A flurry of emotions and uncertainty gripped her during those days of waiting. She tortured herself with the same question over and over again: "Why me?"
As the days of the week dwindled away, Moyer braced herself for the news. The doctor called on the seventh day and matter-of-factly read the test results: Based on the presence of an extra chromosome 21 in the cells, it was indisputable that Colton had Down syndrome. Moyer felt her spirit deflate.
"There was nothing that could have prepared me for the headache, the fear or suffering that would take hold of me when the doctor first spoke those words," she says.
Immediately, her mind flashed on questions about Colton's future: Will he be sick? What will happen at school? Will he be teased? The questions came at her like a flood, and instead of swimming, she started to sink.
"I spent weeks shouting myself hoarse, screaming, pleading, begging with the air," she says.
Moyer grew up in Lebanon, where she says it was typical for families to hide their children with disabilities behind closed doors. They weren't allowed to be a part of everyday life. It was that cultural prejudice that made her fearful of her son's condition.
She didn't know anyone who had special needs, let alone Down syndrome.
The number of children born with Down syndrome has increased by 31% in the past few decades, from 1979 to 2003, according to a report published in the medical journal Pediatrics. Researchers believe one reason for the rise could be that women are waiting longer to have children. Women over 35 are five times more likely to conceive a child with the condition.
Moyer was overwhelmed with guilt about Colton's condition. The couple wanted their son Remi to have a sibling, but "when Colton was born I was like, 'Oh no, Remi is not only an older brother, but also a caretaker now.'"
Her fears were compounded when she turned to the Internet to see what it would be like to raise Colton. Her research was marred with unsympathetic statistics about children with Down syndrome. She learned that many children have stunted lifespans, with the mean age being 47 years old, and some have a potential array of health problems like congenital heart conditions, according to the Centers for Disease Control and Prevention.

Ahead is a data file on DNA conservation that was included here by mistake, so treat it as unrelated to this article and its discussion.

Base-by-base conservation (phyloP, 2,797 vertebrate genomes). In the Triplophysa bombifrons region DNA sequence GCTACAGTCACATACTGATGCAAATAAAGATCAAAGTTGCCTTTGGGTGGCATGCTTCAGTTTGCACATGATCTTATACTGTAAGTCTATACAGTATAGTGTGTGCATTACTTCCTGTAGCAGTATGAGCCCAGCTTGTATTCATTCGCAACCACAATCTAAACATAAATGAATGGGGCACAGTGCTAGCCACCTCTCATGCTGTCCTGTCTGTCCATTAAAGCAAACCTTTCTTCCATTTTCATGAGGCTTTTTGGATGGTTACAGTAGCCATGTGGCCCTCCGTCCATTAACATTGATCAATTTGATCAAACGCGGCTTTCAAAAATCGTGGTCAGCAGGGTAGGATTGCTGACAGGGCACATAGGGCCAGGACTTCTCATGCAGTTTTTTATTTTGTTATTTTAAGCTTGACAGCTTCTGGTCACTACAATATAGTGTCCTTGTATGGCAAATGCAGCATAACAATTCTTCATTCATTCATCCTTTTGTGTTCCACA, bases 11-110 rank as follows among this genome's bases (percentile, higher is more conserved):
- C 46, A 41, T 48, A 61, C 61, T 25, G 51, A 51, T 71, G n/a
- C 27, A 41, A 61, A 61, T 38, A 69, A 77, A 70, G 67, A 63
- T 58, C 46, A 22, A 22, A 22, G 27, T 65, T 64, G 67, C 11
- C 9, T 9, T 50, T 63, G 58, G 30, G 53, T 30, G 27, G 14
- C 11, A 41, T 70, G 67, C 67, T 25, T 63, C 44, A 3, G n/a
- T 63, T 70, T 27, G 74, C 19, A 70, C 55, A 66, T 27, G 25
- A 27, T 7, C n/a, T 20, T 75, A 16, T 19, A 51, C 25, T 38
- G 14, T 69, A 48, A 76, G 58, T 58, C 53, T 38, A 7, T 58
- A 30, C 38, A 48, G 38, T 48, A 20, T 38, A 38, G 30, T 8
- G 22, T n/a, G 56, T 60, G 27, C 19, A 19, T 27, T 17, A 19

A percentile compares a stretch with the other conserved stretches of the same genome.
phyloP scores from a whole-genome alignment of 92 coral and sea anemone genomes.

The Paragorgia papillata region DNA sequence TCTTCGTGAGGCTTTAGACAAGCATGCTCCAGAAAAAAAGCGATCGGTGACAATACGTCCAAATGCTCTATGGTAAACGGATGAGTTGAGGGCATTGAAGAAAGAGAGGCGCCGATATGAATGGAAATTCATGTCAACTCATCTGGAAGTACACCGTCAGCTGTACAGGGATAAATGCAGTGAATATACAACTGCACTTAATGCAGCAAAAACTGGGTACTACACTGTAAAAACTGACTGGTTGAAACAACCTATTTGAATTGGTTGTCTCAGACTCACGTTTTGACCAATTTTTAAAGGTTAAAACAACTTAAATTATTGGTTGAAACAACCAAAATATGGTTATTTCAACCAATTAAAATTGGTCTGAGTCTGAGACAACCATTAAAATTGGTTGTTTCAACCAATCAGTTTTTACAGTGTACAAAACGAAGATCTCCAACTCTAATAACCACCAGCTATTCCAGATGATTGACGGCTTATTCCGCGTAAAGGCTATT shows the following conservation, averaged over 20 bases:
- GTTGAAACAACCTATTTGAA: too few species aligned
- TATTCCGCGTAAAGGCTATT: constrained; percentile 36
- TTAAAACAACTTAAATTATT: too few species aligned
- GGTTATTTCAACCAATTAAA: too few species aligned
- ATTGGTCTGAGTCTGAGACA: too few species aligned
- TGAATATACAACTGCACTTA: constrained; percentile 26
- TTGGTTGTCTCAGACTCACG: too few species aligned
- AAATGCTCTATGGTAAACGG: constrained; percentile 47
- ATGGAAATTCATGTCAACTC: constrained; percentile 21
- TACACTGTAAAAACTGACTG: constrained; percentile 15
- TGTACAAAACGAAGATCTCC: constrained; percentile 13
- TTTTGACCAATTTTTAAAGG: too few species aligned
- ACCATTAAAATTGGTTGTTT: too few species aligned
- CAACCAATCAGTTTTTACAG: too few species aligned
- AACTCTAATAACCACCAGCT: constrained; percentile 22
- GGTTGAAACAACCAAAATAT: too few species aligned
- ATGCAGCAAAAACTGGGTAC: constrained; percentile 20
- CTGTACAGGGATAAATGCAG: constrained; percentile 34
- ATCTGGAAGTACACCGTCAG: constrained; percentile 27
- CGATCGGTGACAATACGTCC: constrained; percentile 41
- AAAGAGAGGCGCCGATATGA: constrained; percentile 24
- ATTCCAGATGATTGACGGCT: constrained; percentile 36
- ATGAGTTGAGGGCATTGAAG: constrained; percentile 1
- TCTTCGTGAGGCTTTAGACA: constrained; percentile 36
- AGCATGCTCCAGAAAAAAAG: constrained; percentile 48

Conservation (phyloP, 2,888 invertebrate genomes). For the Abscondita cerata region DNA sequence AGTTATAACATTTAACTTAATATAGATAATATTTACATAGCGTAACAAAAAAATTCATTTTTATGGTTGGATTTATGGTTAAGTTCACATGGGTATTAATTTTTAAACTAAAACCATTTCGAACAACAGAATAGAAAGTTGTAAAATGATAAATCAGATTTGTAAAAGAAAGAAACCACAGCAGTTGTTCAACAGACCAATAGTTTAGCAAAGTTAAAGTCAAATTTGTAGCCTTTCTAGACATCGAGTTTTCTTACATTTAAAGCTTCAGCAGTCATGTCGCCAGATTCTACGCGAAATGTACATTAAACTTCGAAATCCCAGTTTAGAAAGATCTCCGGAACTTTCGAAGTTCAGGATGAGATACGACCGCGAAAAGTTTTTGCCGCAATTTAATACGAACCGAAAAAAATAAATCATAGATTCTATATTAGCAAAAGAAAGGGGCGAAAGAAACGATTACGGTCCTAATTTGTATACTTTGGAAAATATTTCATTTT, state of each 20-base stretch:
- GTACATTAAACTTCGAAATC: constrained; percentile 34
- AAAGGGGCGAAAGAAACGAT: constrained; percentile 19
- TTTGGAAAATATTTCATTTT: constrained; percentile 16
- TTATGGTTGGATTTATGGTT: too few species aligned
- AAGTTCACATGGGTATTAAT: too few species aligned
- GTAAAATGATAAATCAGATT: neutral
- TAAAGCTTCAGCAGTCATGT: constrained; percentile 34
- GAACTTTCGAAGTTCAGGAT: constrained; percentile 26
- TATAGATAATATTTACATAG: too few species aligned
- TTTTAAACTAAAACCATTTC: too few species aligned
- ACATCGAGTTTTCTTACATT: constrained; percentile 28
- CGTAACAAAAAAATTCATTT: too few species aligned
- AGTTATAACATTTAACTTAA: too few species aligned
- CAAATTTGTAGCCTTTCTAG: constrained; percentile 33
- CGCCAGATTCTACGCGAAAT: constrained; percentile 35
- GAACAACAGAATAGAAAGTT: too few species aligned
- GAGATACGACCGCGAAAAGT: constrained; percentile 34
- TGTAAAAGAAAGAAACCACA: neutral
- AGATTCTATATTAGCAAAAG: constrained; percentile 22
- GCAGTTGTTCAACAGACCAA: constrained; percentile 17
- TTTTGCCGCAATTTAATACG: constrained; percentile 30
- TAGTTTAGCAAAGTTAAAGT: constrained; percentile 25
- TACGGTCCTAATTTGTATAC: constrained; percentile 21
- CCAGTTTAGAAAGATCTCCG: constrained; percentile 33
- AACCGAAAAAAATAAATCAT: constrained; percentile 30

Just as she started to shut herself down in a "dark chamber" to wallow in the loss of her ideal family, Moyer had a moment of self-reflection.
Was life really so bad? For two months, she grieved a life she thought she lost, but here was this tiny baby in his crib, laughing, smiling and beckoning her to love him back.
She retrieved the hospital gift basket she had tucked away months before and finally opened it. Tearing through the decorative gift-wrapping, she found a short book inside called "Welcome to Holland," by Emily Perl Kingsley.
"It's about a trip, your trip. You are traveling to Italy, but the plane lands in Holland instead," Moyer says. "All you wanted in life was to go to Italy, but you realize that Holland is just as beautiful in its own way."
The book, a metaphor for parents confronted with the news that their child has special needs, touched Moyer.
Colton is now 2, and his presence has united the family. Their home is livelier than before, and it's constantly filled with the laughter of her two boys.
These past two years with Colton have unraveled the dark cloak that Moyer once wrapped tightly around herself. She sees the positives in her life with every advance that Colton makes, no matter how small. She started a website called Special Miracles, which highlights the beauty of raising a child with Down syndrome. She wants new parents to know they aren't alone.
Moyer wanted to share her pride in her son and her own personal growth with her father. Like Moyer, he was born and raised in Lebanon and wasn't exposed to children with disabilities. She waited until Colton was a few months old to call him with the news.